Massive voting and ethics bill faces first test in divided Senate
Democratic measure would counter elections changes in red states
As Democrats fume over Republican-crafted state laws putting new limits on voting, a Senate panel will take up a sweeping bill Tuesday that would try to use the federal government’s power to make voting easier nationwide.
Activists are using multimillion-dollar advertising and grassroots campaigns to push for the bill, applying pressure to some Democrats in the 50-50 Senate. But while the 800-page overhaul of election, campaign finance and ethics laws known as S 1 (HR 1 in the House) is likely to generate lots of heat at the hearing, there is not expected to be much action on changes to the measure in the Senate Rules and Administration Committee.
That’s because a power-sharing agreement reached by leaders of both parties at the start of the Senate term gave the Rules panel nine Democrats and nine Republicans, and the committee cannot adopt amendments on a tie vote. As a result, any real action to modify the measure would happen on the Senate floor some time in the future.
“I’m expecting that this will end in a 9-9 vote on reporting it out, and then it will go to the floor,” said Fred Wertheimer, president of the advocacy group Democracy 21 that is pushing for the bill’s passage. He added that Senate Majority Leader Charles E. Schumer has committed to bringing the measure to the floor of the chamber.
Schumer and Minority Leader Mitch McConnell both serve on the Rules Committee. And given that both have made the bill a priority — Schumer to pass it and McConnell to stop it — they are likely to participate.
McConnell, a spokesman said, “will certainly be active at the markup.”
The measure would revamp how congressional candidates finance their campaigns, and it would set minimum standards for federal elections and voting, including mandating same-day voter registration. To reduce the influence of big campaign donors and provide a way for less affluent candidates, who don’t have networks of big donors, to run for office, the bill would create an optional system under which $6 in public funds are provided for every $1 a candidate raises from donors giving less than $200. Those funds would come from additional assessments, or surcharges, on fines already paid by tax cheats or companies fined for criminal or civil penalties.
The measure would also establish new ethical standards for lobbyists, lawmakers and Supreme Court justices. And, in a nod to the scandals of the Trump era, it would require presidential and vice presidential candidates to disclose 10 years’ worth of tax returns.
Democrats in both chambers have been largely unified in public support of the measure with some rare exceptions, including Mississippi Rep. Bennie Thompson, a co-sponsor of the House version, who ultimately voted against it over concerns about the public financing portions as well as those that would establish independent commissions to redraw congressional district lines.
Boosting the bill
The liberal groups End Citizens United and Let America Vote launched a $12 million television ad campaign in advance of the Senate committee markup in pivotal states, including Arizona and West Virginia, the respective states of Democratic Sens. Kyrsten Sinema and Joe Manchin III, who have said they don’t support ending the Senate filibuster for legislation. Senators need 60 votes to break a filibuster, and many organizations have focused on advocating the abolishment of the filibuster for legislation so a bill can be passed on a simple majority vote.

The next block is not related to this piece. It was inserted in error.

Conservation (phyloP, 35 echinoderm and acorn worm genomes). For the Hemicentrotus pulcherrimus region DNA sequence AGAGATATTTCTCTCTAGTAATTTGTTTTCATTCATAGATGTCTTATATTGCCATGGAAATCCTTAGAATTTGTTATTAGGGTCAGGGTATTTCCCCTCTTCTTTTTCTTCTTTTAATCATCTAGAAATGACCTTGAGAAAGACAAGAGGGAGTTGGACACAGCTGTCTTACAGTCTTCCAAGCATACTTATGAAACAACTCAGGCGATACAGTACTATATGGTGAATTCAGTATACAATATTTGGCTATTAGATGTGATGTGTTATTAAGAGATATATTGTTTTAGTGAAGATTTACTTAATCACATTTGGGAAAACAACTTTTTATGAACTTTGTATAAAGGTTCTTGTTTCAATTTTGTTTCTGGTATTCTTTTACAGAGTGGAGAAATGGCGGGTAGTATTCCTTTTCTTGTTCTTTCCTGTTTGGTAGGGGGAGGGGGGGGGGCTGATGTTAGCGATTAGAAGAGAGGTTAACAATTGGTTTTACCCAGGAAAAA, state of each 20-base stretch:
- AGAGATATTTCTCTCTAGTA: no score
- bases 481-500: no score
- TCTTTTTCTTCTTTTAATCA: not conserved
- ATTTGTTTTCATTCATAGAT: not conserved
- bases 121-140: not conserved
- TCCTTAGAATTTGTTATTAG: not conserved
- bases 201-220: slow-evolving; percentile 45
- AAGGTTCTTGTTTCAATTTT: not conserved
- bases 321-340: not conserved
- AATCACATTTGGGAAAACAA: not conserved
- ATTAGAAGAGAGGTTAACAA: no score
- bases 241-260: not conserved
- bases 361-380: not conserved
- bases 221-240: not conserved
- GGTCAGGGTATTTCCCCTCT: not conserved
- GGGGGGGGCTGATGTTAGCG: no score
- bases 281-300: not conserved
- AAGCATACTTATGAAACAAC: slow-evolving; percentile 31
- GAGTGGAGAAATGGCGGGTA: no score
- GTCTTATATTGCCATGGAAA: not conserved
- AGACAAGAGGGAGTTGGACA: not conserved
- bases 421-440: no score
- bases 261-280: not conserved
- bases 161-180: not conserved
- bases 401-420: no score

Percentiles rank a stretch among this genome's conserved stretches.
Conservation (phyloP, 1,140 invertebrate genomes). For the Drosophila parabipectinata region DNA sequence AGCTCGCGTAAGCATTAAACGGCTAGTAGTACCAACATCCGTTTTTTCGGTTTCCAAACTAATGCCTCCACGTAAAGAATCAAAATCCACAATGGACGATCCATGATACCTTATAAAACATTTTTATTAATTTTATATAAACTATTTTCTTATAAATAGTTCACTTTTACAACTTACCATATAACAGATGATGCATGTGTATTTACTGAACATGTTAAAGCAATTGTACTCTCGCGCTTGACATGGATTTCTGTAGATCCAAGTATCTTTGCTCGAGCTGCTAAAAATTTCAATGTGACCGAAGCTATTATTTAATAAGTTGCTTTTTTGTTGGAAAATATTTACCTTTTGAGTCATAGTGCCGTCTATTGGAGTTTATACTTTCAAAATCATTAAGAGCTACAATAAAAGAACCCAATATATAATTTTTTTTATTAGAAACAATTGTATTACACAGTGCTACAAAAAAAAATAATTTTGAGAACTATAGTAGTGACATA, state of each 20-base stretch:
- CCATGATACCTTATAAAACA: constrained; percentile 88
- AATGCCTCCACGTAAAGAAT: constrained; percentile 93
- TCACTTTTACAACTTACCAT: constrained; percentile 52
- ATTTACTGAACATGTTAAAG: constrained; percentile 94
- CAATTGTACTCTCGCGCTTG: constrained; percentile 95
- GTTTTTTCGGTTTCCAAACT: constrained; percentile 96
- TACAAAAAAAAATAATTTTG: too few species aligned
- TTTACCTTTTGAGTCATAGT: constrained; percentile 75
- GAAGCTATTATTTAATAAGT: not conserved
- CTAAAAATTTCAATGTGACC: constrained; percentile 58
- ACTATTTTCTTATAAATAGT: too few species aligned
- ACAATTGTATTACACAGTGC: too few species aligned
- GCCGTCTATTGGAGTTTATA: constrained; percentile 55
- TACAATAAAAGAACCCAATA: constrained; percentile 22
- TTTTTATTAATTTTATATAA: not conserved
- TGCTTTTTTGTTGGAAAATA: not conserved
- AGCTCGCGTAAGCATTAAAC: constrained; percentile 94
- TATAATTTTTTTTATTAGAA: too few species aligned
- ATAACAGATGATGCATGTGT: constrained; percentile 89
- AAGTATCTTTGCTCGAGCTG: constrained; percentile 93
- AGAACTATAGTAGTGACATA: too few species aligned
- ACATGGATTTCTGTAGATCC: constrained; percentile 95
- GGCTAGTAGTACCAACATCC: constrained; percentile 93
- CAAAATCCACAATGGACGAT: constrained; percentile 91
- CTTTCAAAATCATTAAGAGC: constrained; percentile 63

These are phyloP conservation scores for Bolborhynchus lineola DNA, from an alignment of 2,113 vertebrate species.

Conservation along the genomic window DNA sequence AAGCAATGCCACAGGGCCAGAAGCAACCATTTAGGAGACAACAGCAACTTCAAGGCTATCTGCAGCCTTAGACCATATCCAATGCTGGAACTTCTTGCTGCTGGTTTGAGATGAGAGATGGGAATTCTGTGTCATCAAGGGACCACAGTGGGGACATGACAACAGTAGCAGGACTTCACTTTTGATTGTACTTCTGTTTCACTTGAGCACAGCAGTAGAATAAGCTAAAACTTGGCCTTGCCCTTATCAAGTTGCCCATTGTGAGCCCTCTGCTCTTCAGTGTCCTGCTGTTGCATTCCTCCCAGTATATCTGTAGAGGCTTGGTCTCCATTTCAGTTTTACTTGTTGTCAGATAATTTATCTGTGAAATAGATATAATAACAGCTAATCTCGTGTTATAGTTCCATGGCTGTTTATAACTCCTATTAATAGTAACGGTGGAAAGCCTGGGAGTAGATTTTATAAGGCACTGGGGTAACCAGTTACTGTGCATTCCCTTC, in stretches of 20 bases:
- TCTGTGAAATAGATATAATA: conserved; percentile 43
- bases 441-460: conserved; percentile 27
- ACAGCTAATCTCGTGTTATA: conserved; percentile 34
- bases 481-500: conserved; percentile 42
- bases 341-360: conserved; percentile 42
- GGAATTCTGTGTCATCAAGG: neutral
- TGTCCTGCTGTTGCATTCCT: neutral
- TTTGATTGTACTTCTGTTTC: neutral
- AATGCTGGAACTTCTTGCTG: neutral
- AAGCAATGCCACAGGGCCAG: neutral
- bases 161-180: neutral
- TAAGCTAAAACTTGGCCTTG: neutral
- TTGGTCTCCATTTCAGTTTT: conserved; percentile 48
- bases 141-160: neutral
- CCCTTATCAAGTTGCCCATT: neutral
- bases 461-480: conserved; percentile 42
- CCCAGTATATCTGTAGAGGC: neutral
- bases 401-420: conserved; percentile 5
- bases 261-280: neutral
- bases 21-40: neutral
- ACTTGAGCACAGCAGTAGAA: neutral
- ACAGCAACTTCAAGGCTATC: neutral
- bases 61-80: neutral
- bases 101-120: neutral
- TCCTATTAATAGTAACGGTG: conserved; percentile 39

Manchin has also said he wants the Senate to take up a bipartisan overhaul, saying in a statement this spring: “Pushing through legislation of this magnitude on a partisan basis may garner short-term benefits, but will inevitably only exacerbate the distrust that millions of Americans harbor against the U.S. government.”
The End Citizens United campaign also has ads airing in Georgia, Nevada and New Hampshire, states with incumbents who may have competitive reelection races in 2022.
Adam Green, a co-founder of the Progressive Change Campaign Committee, said his organization is working with local leaders in West Virginia to keep the pressure on Manchin. “HR 1/S 1 is a high-water mark of coordination among progressive groups and political allies,” he said.
Green said the measure, which passed the House in 2019 and again in March, had taken on more urgency with Republican-controlled states, including Georgia and Florida, passing new voting laws. Those measures are being adopted in the name of providing better security against fraud that former President Donald Trump contends, without evidence, was rampant in 2020.
“When S 1 was written, it was a beautiful thing, but the authors could not imagine all of the evil we’ve since seen in Georgia, Texas and elsewhere, so some fixes around the edges will likely need to be made,” Green said.
Keeping it together
Minnesota Democrat Amy Klobuchar, who chairs the Senate Rules panel, offered a substitute amendment with changes especially to the voting and elections portions of the bill, including extending deadlines for some of the changes.
Lisa Gilbert, executive vice president of Public Citizen, which is lobbying in support of the bill, said the changes would give states more time to comply with new requirements, such as mandates for paper ballots.
“It’s still keeping the big-ticket pieces all together,” she said. “The bill is, as it was, grand in scope to repair our democracy.”
Conservative groups will also keep their eyes on the markup.
David Keating, president of the Institute for Free Speech, which opposes the new campaign finance regulations, said he doesn’t expect any substantive changes to the bill
“I’m sure both sides will have amendments that will make it politically difficult for the other side,” he said.